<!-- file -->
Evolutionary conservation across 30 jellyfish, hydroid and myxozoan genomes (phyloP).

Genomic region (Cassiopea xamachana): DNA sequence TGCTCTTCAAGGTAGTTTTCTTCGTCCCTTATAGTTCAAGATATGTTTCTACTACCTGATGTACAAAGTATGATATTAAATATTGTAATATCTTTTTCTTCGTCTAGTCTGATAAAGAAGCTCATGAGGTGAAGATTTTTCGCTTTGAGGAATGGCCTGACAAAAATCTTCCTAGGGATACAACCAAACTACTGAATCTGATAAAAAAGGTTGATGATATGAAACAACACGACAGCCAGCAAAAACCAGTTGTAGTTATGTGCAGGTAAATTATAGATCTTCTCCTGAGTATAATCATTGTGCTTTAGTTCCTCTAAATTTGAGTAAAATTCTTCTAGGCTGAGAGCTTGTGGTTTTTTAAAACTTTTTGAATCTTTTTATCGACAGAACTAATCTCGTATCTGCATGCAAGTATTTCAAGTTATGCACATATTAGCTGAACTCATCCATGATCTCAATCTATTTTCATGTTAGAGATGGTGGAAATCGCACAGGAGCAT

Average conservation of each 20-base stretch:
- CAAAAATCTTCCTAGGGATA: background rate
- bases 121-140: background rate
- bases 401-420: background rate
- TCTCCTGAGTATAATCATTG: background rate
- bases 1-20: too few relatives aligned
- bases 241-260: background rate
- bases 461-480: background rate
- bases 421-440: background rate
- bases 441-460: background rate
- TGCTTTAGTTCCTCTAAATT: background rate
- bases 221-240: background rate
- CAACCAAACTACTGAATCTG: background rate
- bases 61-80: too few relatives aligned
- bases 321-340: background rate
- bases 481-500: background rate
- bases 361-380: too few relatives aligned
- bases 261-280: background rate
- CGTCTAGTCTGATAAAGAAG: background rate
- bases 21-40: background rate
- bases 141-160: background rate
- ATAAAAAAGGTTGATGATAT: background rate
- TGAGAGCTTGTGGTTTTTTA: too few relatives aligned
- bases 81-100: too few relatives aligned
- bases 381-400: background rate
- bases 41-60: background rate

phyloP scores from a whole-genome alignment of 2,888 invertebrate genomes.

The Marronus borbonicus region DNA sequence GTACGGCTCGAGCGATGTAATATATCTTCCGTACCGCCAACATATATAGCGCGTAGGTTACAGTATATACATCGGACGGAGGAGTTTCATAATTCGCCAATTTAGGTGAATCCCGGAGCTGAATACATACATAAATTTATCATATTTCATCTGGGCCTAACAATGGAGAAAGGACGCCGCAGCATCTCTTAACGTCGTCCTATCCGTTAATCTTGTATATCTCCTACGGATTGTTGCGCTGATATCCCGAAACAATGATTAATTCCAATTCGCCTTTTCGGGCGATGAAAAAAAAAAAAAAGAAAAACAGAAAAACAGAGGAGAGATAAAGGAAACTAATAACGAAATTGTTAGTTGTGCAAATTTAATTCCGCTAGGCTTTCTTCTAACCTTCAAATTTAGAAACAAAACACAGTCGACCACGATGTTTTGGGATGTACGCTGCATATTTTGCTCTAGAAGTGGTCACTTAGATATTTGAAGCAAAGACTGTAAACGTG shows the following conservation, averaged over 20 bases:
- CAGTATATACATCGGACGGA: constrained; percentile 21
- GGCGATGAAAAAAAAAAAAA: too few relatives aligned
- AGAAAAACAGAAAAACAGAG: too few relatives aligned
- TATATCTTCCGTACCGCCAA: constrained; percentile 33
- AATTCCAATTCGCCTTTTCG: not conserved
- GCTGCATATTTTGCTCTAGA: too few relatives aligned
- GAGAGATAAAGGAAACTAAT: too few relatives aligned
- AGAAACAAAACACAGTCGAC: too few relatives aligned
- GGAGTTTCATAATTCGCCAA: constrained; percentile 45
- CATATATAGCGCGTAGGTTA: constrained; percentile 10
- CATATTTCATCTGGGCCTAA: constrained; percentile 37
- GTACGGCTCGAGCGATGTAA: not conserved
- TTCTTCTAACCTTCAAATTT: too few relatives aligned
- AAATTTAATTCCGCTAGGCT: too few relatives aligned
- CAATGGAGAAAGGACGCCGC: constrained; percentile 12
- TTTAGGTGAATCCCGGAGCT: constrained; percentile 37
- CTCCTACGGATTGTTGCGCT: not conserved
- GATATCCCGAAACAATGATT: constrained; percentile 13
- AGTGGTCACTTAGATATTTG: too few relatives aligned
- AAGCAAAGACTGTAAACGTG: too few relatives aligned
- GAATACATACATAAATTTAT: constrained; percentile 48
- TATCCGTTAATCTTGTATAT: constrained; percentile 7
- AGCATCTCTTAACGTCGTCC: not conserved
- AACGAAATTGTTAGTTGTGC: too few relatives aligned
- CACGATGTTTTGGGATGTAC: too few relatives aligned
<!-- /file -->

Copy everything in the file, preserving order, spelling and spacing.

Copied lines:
Evolutionary conservation across 30 jellyfish, hydroid and myxozoan genomes (phyloP).

Genomic region (Cassiopea xamachana): DNA sequence TGCTCTTCAAGGTAGTTTTCTTCGTCCCTTATAGTTCAAGATATGTTTCTACTACCTGATGTACAAAGTATGATATTAAATATTGTAATATCTTTTTCTTCGTCTAGTCTGATAAAGAAGCTCATGAGGTGAAGATTTTTCGCTTTGAGGAATGGCCTGACAAAAATCTTCCTAGGGATACAACCAAACTACTGAATCTGATAAAAAAGGTTGATGATATGAAACAACACGACAGCCAGCAAAAACCAGTTGTAGTTATGTGCAGGTAAATTATAGATCTTCTCCTGAGTATAATCATTGTGCTTTAGTTCCTCTAAATTTGAGTAAAATTCTTCTAGGCTGAGAGCTTGTGGTTTTTTAAAACTTTTTGAATCTTTTTATCGACAGAACTAATCTCGTATCTGCATGCAAGTATTTCAAGTTATGCACATATTAGCTGAACTCATCCATGATCTCAATCTATTTTCATGTTAGAGATGGTGGAAATCGCACAGGAGCAT

Average conservation of each 20-base stretch:
- CAAAAATCTTCCTAGGGATA: background rate
- bases 121-140: background rate
- bases 401-420: background rate
- TCTCCTGAGTATAATCATTG: background rate
- bases 1-20: too few relatives aligned
- bases 241-260: background rate
- bases 461-480: background rate
- bases 421-440: background rate
- bases 441-460: background rate
- TGCTTTAGTTCCTCTAAATT: background rate
- bases 221-240: background rate
- CAACCAAACTACTGAATCTG: background rate
- bases 61-80: too few relatives aligned
- bases 321-340: background rate
- bases 481-500: background rate
- bases 361-380: too few relatives aligned
- bases 261-280: background rate
- CGTCTAGTCTGATAAAGAAG: background rate
- bases 21-40: background rate
- bases 141-160: background rate
- ATAAAAAAGGTTGATGATAT: background rate
- TGAGAGCTTGTGGTTTTTTA: too few relatives aligned
- bases 81-100: too few relatives aligned
- bases 381-400: background rate
- bases 41-60: background rate

phyloP scores from a whole-genome alignment of 2,888 invertebrate genomes.

The Marronus borbonicus region DNA sequence GTACGGCTCGAGCGATGTAATATATCTTCCGTACCGCCAACATATATAGCGCGTAGGTTACAGTATATACATCGGACGGAGGAGTTTCATAATTCGCCAATTTAGGTGAATCCCGGAGCTGAATACATACATAAATTTATCATATTTCATCTGGGCCTAACAATGGAGAAAGGACGCCGCAGCATCTCTTAACGTCGTCCTATCCGTTAATCTTGTATATCTCCTACGGATTGTTGCGCTGATATCCCGAAACAATGATTAATTCCAATTCGCCTTTTCGGGCGATGAAAAAAAAAAAAAAGAAAAACAGAAAAACAGAGGAGAGATAAAGGAAACTAATAACGAAATTGTTAGTTGTGCAAATTTAATTCCGCTAGGCTTTCTTCTAACCTTCAAATTTAGAAACAAAACACAGTCGACCACGATGTTTTGGGATGTACGCTGCATATTTTGCTCTAGAAGTGGTCACTTAGATATTTGAAGCAAAGACTGTAAACGTG shows the following conservation, averaged over 20 bases:
- CAGTATATACATCGGACGGA: constrained; percentile 21
- GGCGATGAAAAAAAAAAAAA: too few relatives aligned
- AGAAAAACAGAAAAACAGAG: too few relatives aligned
- TATATCTTCCGTACCGCCAA: constrained; percentile 33
- AATTCCAATTCGCCTTTTCG: not conserved
- GCTGCATATTTTGCTCTAGA: too few relatives aligned
- GAGAGATAAAGGAAACTAAT: too few relatives aligned
- AGAAACAAAACACAGTCGAC: too few relatives aligned
- GGAGTTTCATAATTCGCCAA: constrained; percentile 45
- CATATATAGCGCGTAGGTTA: constrained; percentile 10
- CATATTTCATCTGGGCCTAA: constrained; percentile 37
- GTACGGCTCGAGCGATGTAA: not conserved
- TTCTTCTAACCTTCAAATTT: too few relatives aligned
- AAATTTAATTCCGCTAGGCT: too few relatives aligned
- CAATGGAGAAAGGACGCCGC: constrained; percentile 12
- TTTAGGTGAATCCCGGAGCT: constrained; percentile 37
- CTCCTACGGATTGTTGCGCT: not conserved
- GATATCCCGAAACAATGATT: constrained; percentile 13
- AGTGGTCACTTAGATATTTG: too few relatives aligned
- AAGCAAAGACTGTAAACGTG: too few relatives aligned
- GAATACATACATAAATTTAT: constrained; percentile 48
- TATCCGTTAATCTTGTATAT: constrained; percentile 7
- AGCATCTCTTAACGTCGTCC: not conserved
- AACGAAATTGTTAGTTGTGC: too few relatives aligned
- CACGATGTTTTGGGATGTAC: too few relatives aligned